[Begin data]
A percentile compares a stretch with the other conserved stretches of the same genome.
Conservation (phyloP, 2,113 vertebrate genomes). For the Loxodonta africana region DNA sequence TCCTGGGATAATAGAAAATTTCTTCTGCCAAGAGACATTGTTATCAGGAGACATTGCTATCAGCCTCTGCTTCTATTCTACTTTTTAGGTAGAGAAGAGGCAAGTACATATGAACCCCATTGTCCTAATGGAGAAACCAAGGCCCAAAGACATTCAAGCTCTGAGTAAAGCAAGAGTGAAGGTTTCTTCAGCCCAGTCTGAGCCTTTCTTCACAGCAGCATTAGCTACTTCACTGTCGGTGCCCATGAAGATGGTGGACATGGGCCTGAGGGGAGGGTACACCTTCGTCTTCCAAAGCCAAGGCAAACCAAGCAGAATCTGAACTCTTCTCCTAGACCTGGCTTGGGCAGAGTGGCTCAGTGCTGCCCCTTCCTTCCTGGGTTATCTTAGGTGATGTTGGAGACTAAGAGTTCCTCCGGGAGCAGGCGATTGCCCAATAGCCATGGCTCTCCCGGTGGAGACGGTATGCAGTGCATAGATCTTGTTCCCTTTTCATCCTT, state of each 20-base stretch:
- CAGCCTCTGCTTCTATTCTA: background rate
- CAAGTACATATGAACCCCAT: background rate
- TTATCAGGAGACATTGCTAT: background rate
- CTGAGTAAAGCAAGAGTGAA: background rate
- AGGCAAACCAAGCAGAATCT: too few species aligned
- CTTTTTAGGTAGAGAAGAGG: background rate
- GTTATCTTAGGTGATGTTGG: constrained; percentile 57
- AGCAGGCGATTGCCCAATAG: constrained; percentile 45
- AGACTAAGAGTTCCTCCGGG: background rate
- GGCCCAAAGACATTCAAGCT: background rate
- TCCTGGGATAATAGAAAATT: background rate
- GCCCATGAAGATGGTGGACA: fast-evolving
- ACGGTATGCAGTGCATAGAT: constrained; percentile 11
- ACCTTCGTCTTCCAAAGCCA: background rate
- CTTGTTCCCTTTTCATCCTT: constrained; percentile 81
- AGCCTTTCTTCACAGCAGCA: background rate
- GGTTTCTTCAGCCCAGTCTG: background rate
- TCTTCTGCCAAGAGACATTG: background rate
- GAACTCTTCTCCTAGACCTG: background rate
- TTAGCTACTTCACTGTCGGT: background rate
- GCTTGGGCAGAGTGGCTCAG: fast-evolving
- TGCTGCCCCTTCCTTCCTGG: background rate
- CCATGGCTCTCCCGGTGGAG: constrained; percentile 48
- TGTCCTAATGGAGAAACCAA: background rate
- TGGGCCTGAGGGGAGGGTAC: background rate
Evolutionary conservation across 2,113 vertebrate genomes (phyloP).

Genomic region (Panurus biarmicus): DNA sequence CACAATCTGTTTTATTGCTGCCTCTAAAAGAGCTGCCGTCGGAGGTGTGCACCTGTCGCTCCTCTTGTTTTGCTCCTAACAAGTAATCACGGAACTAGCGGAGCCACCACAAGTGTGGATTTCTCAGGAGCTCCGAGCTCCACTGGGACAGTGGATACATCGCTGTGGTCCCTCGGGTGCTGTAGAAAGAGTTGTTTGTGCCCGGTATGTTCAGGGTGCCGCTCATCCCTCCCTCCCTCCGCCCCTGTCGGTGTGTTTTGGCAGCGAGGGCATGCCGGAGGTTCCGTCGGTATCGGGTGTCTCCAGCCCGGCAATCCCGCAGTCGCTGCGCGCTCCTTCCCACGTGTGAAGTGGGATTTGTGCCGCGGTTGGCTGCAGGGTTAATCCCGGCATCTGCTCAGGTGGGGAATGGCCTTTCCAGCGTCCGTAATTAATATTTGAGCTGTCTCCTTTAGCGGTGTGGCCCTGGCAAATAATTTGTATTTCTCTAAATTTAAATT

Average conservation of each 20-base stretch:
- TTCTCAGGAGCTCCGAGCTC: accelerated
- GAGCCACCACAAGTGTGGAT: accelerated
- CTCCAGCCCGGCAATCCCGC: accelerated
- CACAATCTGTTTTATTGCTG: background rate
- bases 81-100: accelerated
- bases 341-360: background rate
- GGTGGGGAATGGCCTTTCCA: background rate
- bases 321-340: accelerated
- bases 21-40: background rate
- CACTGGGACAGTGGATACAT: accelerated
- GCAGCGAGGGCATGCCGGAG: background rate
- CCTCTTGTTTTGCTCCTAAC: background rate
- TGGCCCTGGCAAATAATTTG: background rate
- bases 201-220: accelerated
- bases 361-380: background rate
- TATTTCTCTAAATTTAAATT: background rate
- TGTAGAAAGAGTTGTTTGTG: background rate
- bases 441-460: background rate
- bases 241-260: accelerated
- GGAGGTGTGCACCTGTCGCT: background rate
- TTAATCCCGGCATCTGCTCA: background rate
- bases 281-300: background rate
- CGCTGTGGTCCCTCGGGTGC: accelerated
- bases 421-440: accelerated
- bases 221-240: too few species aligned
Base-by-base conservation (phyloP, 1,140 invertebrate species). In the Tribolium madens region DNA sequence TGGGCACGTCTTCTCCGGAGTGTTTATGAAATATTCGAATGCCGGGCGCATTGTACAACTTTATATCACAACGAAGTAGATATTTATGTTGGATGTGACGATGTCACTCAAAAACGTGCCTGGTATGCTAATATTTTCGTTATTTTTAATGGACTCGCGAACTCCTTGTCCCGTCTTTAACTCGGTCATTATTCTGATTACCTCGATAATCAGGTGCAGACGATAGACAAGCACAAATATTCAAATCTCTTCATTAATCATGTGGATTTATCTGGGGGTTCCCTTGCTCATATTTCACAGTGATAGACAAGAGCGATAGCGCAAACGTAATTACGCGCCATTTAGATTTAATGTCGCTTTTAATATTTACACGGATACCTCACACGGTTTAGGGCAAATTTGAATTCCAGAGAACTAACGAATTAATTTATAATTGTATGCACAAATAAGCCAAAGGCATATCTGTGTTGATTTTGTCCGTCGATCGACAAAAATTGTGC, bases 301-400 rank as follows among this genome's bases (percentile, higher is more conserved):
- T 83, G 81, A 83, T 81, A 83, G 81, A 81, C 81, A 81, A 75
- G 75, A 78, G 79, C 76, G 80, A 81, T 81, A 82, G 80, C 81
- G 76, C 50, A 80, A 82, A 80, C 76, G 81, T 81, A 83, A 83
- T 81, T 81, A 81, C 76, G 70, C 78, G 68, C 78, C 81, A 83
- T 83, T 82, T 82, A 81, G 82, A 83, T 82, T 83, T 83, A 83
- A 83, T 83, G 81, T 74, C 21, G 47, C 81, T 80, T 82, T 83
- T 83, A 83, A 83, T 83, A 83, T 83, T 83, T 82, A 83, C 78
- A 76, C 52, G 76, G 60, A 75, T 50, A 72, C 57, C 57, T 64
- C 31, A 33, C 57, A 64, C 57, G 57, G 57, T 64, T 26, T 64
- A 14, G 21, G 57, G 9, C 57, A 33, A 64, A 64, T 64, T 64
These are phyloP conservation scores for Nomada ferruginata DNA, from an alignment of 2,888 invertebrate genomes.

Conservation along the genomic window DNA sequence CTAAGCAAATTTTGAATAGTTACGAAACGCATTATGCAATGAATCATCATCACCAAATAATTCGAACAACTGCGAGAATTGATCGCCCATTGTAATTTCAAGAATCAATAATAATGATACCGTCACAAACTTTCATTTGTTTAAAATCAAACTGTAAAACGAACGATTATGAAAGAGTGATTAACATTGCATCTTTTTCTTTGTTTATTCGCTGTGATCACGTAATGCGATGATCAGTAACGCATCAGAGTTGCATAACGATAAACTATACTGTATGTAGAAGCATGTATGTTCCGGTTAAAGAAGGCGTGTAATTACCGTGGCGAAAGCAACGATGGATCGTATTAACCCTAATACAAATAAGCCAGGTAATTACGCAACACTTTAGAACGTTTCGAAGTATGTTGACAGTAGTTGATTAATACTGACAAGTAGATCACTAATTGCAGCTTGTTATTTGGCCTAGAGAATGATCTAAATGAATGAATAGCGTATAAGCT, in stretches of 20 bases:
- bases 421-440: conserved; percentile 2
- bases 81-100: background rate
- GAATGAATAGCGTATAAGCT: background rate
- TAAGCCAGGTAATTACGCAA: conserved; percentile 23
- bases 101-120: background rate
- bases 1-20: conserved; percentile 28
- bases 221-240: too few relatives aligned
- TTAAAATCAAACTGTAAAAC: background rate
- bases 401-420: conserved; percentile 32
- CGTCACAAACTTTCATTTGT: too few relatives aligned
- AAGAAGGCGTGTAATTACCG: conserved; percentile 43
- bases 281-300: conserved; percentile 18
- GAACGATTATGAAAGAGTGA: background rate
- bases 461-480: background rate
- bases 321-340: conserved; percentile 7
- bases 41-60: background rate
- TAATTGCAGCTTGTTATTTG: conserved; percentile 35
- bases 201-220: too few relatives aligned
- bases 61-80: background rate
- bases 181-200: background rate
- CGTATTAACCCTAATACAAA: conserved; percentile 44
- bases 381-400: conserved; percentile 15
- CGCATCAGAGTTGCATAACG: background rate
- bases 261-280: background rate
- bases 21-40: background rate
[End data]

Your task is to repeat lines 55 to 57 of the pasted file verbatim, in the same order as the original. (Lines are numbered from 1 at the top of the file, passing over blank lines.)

- bases 221-240: too few species aligned
Base-by-base conservation (phyloP, 1,140 invertebrate species). In the Tribolium madens region DNA sequence TGGGCACGTCTTCTCCGGAGTGTTTATGAAATATTCGAATGCCGGGCGCATTGTACAACTTTATATCACAACGAAGTAGATATTTATGTTGGATGTGACGATGTCACTCAAAAACGTGCCTGGTATGCTAATATTTTCGTTATTTTTAATGGACTCGCGAACTCCTTGTCCCGTCTTTAACTCGGTCATTATTCTGATTACCTCGATAATCAGGTGCAGACGATAGACAAGCACAAATATTCAAATCTCTTCATTAATCATGTGGATTTATCTGGGGGTTCCCTTGCTCATATTTCACAGTGATAGACAAGAGCGATAGCGCAAACGTAATTACGCGCCATTTAGATTTAATGTCGCTTTTAATATTTACACGGATACCTCACACGGTTTAGGGCAAATTTGAATTCCAGAGAACTAACGAATTAATTTATAATTGTATGCACAAATAAGCCAAAGGCATATCTGTGTTGATTTTGTCCGTCGATCGACAAAAATTGTGC, bases 301-400 rank as follows among this genome's bases (percentile, higher is more conserved):
- T 83, G 81, A 83, T 81, A 83, G 81, A 81, C 81, A 81, A 75